David Willetts is our new science minister. Apparently he thinks the best way to drive the scientific innovation that will be a leading cause of the economic recovery, when it comes, is to voluntarily step down from being world leaders in blue-sky research and instead just copy everyone else. He is wrong.
The Government’s own evidence shows that cutting funding in blue sky research is a false economy and does more harm than good to a recovery. You’d hope that, as science minister, he would understand about the importance of basing your decisions on the evidence. Seemingly not.
The problem, as always, is that blue-sky research tends to operate at some considerable distance from the industries and businesses that are seen to produce the cold, hard cash. That doesn’t mean it doesn’t produce a considerable return on any investment in it*, just that the connection is sometimes hard to see.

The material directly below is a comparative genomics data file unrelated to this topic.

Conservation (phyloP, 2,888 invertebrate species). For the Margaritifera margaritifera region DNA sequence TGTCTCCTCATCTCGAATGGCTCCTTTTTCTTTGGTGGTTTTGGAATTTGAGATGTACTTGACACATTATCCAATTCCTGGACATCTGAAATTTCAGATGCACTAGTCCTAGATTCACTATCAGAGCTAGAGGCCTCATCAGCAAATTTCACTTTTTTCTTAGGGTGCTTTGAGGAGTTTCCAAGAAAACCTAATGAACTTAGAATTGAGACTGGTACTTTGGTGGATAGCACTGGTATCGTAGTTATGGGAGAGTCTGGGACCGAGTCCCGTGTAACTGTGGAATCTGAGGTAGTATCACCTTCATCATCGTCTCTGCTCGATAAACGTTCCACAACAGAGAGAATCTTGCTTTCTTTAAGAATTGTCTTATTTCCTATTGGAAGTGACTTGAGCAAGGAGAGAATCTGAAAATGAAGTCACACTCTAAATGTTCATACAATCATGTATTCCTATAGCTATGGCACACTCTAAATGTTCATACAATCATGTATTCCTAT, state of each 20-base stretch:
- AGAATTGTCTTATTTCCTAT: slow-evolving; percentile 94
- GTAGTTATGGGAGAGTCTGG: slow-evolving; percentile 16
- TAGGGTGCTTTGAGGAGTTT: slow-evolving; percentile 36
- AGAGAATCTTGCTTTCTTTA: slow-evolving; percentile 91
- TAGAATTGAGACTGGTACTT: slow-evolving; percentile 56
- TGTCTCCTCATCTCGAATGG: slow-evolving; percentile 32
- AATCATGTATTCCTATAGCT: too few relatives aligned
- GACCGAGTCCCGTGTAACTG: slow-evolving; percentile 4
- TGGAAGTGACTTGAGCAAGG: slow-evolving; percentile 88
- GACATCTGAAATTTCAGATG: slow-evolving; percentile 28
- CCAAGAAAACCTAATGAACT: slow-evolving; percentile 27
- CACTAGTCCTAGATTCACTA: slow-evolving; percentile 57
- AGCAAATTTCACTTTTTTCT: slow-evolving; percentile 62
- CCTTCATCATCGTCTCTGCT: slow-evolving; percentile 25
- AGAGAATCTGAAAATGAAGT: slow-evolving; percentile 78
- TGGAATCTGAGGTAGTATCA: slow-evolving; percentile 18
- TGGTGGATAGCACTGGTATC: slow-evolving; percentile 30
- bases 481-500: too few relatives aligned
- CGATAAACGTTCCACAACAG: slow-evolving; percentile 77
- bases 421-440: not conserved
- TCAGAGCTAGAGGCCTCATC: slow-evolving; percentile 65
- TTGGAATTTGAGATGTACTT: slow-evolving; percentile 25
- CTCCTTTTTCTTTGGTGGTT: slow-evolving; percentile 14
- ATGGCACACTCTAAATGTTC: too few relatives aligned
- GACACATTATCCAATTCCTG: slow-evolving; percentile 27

While it is true that we must all tighten our belts and make cuts, and that the times ahead are likely to be difficult ones, it seems like a no-brainer to me that we should preferentially avoid cutting things that will get us out of this mess faster.
Is it too much to ask that we have a minister capable of understanding the fundamental tennets of the science he is responsible for, and that, just because early-stage research doesn’t produce a product you can hold in your hand, it still punches far about its weight economically? Unfortunately, the early evidence suggests that it is.
In order to reduce my blood pressure, I took this picture of some pretty blue sky:
Ahhhhhhhh, that’s better.
*according to the science and technology select committee report, that return is a very impressive 25% (approximately)